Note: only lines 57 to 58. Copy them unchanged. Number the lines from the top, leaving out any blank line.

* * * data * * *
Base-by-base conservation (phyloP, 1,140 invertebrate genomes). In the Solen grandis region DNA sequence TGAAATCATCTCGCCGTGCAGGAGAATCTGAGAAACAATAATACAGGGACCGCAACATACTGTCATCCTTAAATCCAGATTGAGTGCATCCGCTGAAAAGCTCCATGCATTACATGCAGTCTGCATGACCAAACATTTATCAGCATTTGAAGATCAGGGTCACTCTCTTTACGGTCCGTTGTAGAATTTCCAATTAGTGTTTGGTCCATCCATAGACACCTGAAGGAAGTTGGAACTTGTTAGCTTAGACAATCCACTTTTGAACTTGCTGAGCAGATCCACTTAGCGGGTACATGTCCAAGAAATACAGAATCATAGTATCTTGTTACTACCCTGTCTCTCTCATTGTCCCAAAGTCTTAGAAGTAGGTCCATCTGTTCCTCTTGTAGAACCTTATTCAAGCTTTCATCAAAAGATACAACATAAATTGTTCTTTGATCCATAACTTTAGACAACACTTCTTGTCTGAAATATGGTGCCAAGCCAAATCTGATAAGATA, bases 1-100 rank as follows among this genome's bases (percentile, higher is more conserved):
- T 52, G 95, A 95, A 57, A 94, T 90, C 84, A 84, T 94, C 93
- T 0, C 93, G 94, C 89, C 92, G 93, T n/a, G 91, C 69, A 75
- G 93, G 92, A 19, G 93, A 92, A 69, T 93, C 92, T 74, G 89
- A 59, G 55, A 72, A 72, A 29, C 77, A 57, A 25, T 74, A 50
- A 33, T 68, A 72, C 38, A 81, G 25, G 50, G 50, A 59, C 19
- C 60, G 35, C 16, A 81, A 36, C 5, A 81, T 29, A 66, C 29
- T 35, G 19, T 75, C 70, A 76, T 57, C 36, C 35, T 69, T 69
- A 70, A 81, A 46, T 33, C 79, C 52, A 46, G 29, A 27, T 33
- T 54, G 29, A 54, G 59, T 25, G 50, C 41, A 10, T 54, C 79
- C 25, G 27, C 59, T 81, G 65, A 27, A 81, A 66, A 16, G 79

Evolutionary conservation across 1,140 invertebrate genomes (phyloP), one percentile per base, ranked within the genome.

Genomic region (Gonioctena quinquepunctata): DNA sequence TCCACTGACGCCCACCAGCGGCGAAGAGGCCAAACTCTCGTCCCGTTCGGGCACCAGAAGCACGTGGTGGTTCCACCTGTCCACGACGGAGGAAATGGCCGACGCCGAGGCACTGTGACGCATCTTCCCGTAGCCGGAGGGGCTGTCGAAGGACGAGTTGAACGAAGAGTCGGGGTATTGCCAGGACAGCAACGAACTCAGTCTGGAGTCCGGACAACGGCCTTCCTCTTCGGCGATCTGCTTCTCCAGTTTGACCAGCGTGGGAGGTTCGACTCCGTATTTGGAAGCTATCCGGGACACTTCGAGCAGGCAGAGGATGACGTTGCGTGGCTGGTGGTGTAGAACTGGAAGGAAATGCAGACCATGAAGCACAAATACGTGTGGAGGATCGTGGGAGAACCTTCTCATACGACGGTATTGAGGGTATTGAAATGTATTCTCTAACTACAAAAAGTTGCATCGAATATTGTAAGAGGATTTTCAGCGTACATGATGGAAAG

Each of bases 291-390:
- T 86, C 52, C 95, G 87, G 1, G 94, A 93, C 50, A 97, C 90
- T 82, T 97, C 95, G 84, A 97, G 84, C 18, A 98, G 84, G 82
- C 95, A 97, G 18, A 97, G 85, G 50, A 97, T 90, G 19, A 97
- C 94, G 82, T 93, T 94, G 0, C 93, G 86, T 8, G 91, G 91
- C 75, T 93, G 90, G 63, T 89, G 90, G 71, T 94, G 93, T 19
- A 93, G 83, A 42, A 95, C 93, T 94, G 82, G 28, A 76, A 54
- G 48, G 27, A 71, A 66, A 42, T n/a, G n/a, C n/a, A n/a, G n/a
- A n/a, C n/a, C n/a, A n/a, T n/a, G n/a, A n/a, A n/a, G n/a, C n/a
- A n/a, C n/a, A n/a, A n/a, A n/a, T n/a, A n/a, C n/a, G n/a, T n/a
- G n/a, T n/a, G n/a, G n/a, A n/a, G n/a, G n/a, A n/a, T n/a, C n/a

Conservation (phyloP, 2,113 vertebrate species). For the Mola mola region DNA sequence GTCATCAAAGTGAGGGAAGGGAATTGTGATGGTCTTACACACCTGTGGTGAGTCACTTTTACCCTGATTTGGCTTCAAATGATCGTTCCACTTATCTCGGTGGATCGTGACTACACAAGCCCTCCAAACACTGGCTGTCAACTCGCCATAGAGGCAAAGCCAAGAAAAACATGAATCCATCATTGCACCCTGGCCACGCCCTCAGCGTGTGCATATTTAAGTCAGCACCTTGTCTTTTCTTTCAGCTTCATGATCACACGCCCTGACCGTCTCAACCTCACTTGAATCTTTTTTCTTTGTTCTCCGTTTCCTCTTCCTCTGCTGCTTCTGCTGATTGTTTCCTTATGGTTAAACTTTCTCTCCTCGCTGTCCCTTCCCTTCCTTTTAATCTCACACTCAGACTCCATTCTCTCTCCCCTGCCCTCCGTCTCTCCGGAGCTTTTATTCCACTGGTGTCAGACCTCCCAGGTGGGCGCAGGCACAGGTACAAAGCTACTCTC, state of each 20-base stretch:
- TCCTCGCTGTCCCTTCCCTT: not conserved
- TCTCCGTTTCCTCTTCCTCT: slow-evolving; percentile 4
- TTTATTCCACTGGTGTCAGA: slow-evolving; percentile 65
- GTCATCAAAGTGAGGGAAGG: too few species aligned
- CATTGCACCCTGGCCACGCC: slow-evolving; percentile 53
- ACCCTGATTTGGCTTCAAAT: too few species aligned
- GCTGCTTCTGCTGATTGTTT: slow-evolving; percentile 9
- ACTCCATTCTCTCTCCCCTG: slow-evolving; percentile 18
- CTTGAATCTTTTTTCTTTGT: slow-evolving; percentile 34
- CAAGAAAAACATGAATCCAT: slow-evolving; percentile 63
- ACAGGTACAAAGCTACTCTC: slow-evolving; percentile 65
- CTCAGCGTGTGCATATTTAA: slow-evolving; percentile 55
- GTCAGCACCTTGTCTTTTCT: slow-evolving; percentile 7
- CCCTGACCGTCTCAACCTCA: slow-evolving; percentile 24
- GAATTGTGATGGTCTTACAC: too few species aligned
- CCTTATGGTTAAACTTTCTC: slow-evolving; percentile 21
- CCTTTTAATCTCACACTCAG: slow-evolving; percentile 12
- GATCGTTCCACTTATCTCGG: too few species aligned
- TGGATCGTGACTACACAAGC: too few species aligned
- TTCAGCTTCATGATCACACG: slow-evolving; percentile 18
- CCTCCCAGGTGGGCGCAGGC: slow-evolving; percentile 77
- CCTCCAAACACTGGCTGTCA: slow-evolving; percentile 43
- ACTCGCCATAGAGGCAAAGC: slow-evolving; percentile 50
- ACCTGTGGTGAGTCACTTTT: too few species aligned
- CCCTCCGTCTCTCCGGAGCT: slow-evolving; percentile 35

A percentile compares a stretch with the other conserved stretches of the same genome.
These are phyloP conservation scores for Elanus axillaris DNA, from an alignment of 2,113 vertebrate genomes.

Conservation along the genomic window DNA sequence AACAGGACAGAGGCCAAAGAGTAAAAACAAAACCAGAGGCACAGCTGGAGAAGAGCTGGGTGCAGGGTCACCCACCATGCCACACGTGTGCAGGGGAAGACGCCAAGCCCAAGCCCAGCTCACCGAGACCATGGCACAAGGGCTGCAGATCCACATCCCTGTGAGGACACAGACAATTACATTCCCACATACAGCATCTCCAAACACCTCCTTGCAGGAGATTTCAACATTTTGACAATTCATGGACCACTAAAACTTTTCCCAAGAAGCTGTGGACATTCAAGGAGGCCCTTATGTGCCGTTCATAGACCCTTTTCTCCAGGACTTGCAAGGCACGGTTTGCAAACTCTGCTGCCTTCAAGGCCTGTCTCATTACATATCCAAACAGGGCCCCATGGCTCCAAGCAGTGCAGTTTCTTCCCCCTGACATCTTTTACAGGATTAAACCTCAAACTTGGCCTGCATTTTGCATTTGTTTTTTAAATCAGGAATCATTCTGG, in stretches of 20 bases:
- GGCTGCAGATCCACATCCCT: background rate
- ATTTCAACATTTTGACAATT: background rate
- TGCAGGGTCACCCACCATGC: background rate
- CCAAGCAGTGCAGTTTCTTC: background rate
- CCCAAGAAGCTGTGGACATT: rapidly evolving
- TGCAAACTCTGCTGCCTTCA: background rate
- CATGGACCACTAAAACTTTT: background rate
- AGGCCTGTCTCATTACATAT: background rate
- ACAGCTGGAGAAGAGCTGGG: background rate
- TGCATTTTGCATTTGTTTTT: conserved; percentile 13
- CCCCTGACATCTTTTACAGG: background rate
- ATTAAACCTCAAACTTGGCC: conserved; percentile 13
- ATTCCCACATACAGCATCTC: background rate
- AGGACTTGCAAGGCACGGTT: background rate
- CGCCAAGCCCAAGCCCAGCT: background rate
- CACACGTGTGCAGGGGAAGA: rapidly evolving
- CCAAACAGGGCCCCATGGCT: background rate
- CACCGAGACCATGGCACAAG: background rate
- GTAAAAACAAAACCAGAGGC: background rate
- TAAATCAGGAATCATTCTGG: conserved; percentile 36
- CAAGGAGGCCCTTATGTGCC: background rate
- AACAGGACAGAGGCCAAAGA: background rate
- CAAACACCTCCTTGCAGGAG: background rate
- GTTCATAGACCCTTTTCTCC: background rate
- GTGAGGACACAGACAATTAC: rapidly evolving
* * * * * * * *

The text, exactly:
- CCAAGCAGTGCAGTTTCTTC: background rate
- CCCAAGAAGCTGTGGACATT: rapidly evolving